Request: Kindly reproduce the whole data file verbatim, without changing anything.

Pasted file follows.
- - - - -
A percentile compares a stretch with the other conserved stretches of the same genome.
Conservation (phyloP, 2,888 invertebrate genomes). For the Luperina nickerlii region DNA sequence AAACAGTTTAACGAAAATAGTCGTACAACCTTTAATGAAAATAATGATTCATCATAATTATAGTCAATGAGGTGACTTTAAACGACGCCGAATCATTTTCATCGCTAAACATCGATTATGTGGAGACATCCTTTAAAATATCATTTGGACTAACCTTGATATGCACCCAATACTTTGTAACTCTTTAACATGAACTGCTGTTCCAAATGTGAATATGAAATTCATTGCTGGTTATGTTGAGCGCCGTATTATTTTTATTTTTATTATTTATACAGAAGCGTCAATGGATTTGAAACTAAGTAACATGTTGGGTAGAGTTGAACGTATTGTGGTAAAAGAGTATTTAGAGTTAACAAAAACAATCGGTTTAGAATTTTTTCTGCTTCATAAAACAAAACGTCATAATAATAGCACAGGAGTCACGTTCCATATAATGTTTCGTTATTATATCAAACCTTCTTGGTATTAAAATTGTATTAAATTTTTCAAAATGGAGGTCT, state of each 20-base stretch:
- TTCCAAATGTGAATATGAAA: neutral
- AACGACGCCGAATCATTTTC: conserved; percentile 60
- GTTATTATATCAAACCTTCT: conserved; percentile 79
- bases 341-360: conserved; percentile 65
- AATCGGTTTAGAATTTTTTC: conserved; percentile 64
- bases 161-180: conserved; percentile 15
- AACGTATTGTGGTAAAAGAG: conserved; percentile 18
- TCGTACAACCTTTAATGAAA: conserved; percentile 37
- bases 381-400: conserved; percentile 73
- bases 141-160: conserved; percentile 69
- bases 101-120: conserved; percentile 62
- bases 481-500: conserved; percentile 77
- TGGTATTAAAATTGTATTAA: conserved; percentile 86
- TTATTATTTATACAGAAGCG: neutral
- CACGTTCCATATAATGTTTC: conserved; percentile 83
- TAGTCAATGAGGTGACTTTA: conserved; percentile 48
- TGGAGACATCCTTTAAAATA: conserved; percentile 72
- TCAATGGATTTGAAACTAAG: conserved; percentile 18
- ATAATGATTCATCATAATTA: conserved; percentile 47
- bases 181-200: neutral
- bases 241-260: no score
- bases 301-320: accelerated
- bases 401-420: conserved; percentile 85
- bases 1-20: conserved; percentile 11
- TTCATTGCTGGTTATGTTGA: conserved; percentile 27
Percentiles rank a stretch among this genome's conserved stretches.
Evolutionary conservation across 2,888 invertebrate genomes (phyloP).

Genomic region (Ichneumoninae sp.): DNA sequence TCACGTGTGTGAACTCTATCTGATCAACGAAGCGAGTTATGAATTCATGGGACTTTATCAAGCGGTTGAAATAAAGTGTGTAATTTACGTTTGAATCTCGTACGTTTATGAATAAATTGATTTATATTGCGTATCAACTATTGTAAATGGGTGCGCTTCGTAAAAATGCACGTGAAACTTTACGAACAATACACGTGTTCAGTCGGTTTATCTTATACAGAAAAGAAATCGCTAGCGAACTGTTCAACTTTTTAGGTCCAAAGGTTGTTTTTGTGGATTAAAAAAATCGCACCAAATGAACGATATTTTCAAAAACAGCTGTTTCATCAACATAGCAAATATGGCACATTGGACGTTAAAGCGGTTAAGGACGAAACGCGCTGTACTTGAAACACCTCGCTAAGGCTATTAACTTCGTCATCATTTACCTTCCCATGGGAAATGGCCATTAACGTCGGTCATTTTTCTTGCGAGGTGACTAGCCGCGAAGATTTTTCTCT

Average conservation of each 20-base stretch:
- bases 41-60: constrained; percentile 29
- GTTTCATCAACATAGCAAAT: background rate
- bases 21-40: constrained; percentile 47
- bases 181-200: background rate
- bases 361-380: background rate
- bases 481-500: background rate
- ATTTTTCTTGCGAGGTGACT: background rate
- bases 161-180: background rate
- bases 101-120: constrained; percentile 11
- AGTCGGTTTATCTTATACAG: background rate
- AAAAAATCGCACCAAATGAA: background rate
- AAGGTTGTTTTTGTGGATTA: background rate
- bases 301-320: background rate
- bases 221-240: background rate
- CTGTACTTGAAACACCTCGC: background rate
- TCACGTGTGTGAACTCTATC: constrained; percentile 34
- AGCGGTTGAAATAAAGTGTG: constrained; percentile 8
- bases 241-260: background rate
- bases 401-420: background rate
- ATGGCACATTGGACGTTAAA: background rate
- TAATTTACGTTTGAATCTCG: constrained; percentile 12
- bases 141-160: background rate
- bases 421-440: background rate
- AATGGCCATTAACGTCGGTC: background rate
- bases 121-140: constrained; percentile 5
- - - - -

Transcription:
A percentile compares a stretch with the other conserved stretches of the same genome.
Conservation (phyloP, 2,888 invertebrate genomes). For the Luperina nickerlii region DNA sequence AAACAGTTTAACGAAAATAGTCGTACAACCTTTAATGAAAATAATGATTCATCATAATTATAGTCAATGAGGTGACTTTAAACGACGCCGAATCATTTTCATCGCTAAACATCGATTATGTGGAGACATCCTTTAAAATATCATTTGGACTAACCTTGATATGCACCCAATACTTTGTAACTCTTTAACATGAACTGCTGTTCCAAATGTGAATATGAAATTCATTGCTGGTTATGTTGAGCGCCGTATTATTTTTATTTTTATTATTTATACAGAAGCGTCAATGGATTTGAAACTAAGTAACATGTTGGGTAGAGTTGAACGTATTGTGGTAAAAGAGTATTTAGAGTTAACAAAAACAATCGGTTTAGAATTTTTTCTGCTTCATAAAACAAAACGTCATAATAATAGCACAGGAGTCACGTTCCATATAATGTTTCGTTATTATATCAAACCTTCTTGGTATTAAAATTGTATTAAATTTTTCAAAATGGAGGTCT, state of each 20-base stretch:
- TTCCAAATGTGAATATGAAA: neutral
- AACGACGCCGAATCATTTTC: conserved; percentile 60
- GTTATTATATCAAACCTTCT: conserved; percentile 79
- bases 341-360: conserved; percentile 65
- AATCGGTTTAGAATTTTTTC: conserved; percentile 64
- bases 161-180: conserved; percentile 15
- AACGTATTGTGGTAAAAGAG: conserved; percentile 18
- TCGTACAACCTTTAATGAAA: conserved; percentile 37
- bases 381-400: conserved; percentile 73
- bases 141-160: conserved; percentile 69
- bases 101-120: conserved; percentile 62
- bases 481-500: conserved; percentile 77
- TGGTATTAAAATTGTATTAA: conserved; percentile 86
- TTATTATTTATACAGAAGCG: neutral
- CACGTTCCATATAATGTTTC: conserved; percentile 83
- TAGTCAATGAGGTGACTTTA: conserved; percentile 48
- TGGAGACATCCTTTAAAATA: conserved; percentile 72
- TCAATGGATTTGAAACTAAG: conserved; percentile 18
- ATAATGATTCATCATAATTA: conserved; percentile 47
- bases 181-200: neutral
- bases 241-260: no score
- bases 301-320: accelerated
- bases 401-420: conserved; percentile 85
- bases 1-20: conserved; percentile 11
- TTCATTGCTGGTTATGTTGA: conserved; percentile 27
Percentiles rank a stretch among this genome's conserved stretches.
Evolutionary conservation across 2,888 invertebrate genomes (phyloP).

Genomic region (Ichneumoninae sp.): DNA sequence TCACGTGTGTGAACTCTATCTGATCAACGAAGCGAGTTATGAATTCATGGGACTTTATCAAGCGGTTGAAATAAAGTGTGTAATTTACGTTTGAATCTCGTACGTTTATGAATAAATTGATTTATATTGCGTATCAACTATTGTAAATGGGTGCGCTTCGTAAAAATGCACGTGAAACTTTACGAACAATACACGTGTTCAGTCGGTTTATCTTATACAGAAAAGAAATCGCTAGCGAACTGTTCAACTTTTTAGGTCCAAAGGTTGTTTTTGTGGATTAAAAAAATCGCACCAAATGAACGATATTTTCAAAAACAGCTGTTTCATCAACATAGCAAATATGGCACATTGGACGTTAAAGCGGTTAAGGACGAAACGCGCTGTACTTGAAACACCTCGCTAAGGCTATTAACTTCGTCATCATTTACCTTCCCATGGGAAATGGCCATTAACGTCGGTCATTTTTCTTGCGAGGTGACTAGCCGCGAAGATTTTTCTCT

Average conservation of each 20-base stretch:
- bases 41-60: constrained; percentile 29
- GTTTCATCAACATAGCAAAT: background rate
- bases 21-40: constrained; percentile 47
- bases 181-200: background rate
- bases 361-380: background rate
- bases 481-500: background rate
- ATTTTTCTTGCGAGGTGACT: background rate
- bases 161-180: background rate
- bases 101-120: constrained; percentile 11
- AGTCGGTTTATCTTATACAG: background rate
- AAAAAATCGCACCAAATGAA: background rate
- AAGGTTGTTTTTGTGGATTA: background rate
- bases 301-320: background rate
- bases 221-240: background rate
- CTGTACTTGAAACACCTCGC: background rate
- TCACGTGTGTGAACTCTATC: constrained; percentile 34
- AGCGGTTGAAATAAAGTGTG: constrained; percentile 8
- bases 241-260: background rate
- bases 401-420: background rate
- ATGGCACATTGGACGTTAAA: background rate
- TAATTTACGTTTGAATCTCG: constrained; percentile 12
- bases 141-160: background rate
- bases 421-440: background rate
- AATGGCCATTAACGTCGGTC: background rate
- bases 121-140: constrained; percentile 5